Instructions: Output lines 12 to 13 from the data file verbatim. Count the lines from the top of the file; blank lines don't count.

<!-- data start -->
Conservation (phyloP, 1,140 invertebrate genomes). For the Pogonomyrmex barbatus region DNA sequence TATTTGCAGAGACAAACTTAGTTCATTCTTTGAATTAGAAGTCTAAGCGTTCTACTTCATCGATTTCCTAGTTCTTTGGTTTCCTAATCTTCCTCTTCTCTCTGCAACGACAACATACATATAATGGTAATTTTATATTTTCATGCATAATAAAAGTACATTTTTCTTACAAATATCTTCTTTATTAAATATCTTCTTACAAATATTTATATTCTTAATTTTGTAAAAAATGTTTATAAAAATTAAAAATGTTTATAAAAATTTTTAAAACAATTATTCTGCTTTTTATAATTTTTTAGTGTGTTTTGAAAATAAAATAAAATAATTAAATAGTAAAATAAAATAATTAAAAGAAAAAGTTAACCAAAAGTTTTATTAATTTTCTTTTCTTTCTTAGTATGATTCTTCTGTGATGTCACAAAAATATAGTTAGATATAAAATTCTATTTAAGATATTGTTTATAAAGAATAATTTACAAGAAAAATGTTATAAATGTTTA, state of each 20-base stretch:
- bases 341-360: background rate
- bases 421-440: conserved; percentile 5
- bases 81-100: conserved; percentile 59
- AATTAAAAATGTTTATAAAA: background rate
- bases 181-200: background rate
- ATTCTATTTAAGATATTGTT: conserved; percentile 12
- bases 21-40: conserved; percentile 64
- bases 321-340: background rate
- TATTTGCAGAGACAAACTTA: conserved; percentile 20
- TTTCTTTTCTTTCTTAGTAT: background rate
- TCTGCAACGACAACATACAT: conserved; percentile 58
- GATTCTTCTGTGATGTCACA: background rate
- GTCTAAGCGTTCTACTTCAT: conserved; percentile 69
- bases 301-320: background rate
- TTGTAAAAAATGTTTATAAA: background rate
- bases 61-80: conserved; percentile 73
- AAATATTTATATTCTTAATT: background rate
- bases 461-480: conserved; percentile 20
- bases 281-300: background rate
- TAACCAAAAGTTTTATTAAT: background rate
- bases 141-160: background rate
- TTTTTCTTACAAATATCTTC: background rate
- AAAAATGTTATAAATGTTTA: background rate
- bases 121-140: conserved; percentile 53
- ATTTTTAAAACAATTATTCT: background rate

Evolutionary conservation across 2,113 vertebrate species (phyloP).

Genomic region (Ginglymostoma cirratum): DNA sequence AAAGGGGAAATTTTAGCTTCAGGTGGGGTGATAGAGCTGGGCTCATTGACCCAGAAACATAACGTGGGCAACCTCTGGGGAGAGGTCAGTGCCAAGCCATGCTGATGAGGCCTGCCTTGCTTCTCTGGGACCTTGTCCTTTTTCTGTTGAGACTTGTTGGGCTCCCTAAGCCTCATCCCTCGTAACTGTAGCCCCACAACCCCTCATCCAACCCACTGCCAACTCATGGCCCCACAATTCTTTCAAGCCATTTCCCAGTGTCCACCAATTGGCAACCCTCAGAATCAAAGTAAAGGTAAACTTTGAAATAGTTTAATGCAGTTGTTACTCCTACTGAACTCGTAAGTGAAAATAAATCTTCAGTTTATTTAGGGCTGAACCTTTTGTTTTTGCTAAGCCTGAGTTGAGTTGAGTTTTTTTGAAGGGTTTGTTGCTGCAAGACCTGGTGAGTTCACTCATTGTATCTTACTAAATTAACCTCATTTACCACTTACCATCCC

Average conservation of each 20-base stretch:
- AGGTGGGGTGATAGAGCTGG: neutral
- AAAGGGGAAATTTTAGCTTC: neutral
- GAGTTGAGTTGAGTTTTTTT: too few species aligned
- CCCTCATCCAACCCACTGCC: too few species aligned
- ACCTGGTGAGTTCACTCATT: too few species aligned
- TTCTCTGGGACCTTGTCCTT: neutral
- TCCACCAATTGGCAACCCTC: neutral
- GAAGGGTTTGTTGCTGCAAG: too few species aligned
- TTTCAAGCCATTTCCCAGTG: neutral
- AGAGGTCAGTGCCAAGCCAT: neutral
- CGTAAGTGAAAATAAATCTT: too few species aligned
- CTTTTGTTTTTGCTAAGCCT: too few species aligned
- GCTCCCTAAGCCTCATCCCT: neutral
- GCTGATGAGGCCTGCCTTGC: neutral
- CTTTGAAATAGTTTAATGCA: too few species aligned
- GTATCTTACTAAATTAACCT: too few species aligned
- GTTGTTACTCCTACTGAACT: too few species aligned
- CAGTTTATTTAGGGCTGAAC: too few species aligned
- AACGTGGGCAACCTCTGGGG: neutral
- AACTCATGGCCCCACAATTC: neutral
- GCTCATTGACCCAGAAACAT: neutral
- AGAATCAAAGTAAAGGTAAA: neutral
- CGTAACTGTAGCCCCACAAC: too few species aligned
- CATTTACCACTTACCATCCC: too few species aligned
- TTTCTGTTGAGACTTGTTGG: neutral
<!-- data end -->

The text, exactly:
- TCTGCAACGACAACATACAT: conserved; percentile 58
- GATTCTTCTGTGATGTCACA: background rate